Spoiler for New Scientist Enigma 1758: “Path-o-logical” (Follow the link to see the puzzle.)
If a is a north-south side of the park and b is the length of a path then a and b are a side and hypotenuse of a right triangle. Call its other side x. Likewise b and c, where c is an east-west side of the park, must be a side and hypotenuse of another right triangle. Now, if you draw a perpendicular to the south side of the park through the path intersection, then the second of these triangles is split into two. All these triangles are similar and in fact the one in the southeast corner is congruent to the one in the northwest, so that perpendicular line segment must also be x and c, not a, is the long side of the park: c = a + 25. Then the southwest triangle has sides x and 25. Call its hypotenuse (the distance from the southwest corner to the path intersection) y.
Summarizing, the sides of these three similar triangles are:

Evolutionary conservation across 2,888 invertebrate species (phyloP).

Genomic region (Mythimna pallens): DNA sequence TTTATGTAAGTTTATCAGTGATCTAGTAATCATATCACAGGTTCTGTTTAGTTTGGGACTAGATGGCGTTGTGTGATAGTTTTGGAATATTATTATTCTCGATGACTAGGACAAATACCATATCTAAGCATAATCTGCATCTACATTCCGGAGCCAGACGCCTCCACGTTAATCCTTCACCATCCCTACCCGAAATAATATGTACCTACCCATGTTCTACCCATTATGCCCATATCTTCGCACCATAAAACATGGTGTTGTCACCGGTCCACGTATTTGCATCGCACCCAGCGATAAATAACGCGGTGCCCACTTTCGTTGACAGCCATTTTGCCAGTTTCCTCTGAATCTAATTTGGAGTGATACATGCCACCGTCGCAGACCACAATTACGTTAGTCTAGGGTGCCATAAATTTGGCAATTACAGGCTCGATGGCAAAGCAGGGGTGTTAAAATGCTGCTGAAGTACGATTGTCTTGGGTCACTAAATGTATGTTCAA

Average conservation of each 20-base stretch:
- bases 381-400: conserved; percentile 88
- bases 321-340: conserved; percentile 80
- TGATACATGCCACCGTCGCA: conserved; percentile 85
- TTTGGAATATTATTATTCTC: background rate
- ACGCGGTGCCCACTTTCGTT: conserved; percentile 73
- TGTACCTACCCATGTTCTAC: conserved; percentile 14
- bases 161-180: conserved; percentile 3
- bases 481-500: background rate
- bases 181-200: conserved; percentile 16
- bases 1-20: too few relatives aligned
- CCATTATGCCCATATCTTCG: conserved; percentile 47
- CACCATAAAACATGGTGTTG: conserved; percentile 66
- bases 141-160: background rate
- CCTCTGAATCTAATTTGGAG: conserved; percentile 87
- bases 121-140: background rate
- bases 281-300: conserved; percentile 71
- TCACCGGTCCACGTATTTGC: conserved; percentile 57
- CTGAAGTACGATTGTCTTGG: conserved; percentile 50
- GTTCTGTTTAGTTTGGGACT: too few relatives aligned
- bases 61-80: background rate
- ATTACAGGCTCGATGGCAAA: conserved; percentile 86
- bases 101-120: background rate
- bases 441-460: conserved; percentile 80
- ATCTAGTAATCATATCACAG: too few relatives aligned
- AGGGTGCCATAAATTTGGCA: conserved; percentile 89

- a : x : b
- x : 25 : y
- b : y : a+25
a and b must be integers (but nothing says x or y must be).
From similarity of the first two triangles we get x2 = 25a. From the Pythagorean Theorem applied to the first triangle, b2 – a2 = x2 = 25a. If we write b = a + δ then 2δ+δ2/a = 25. δ then must be an integer in the range [1, 12] and of these only 12 and 10 give integer values for a in that equation, namely 144 and 20, with corresponding values for b of 156 and 30.
Then x = 60 or 10√5 respectively. Using the Pythagorean Theorem for the second triangle, y = 65 or 15√5 ~ 33.54 respectively. But for the path intersection to be inside the park we need y < b. So the only solution that works is: a = 144, b = 156: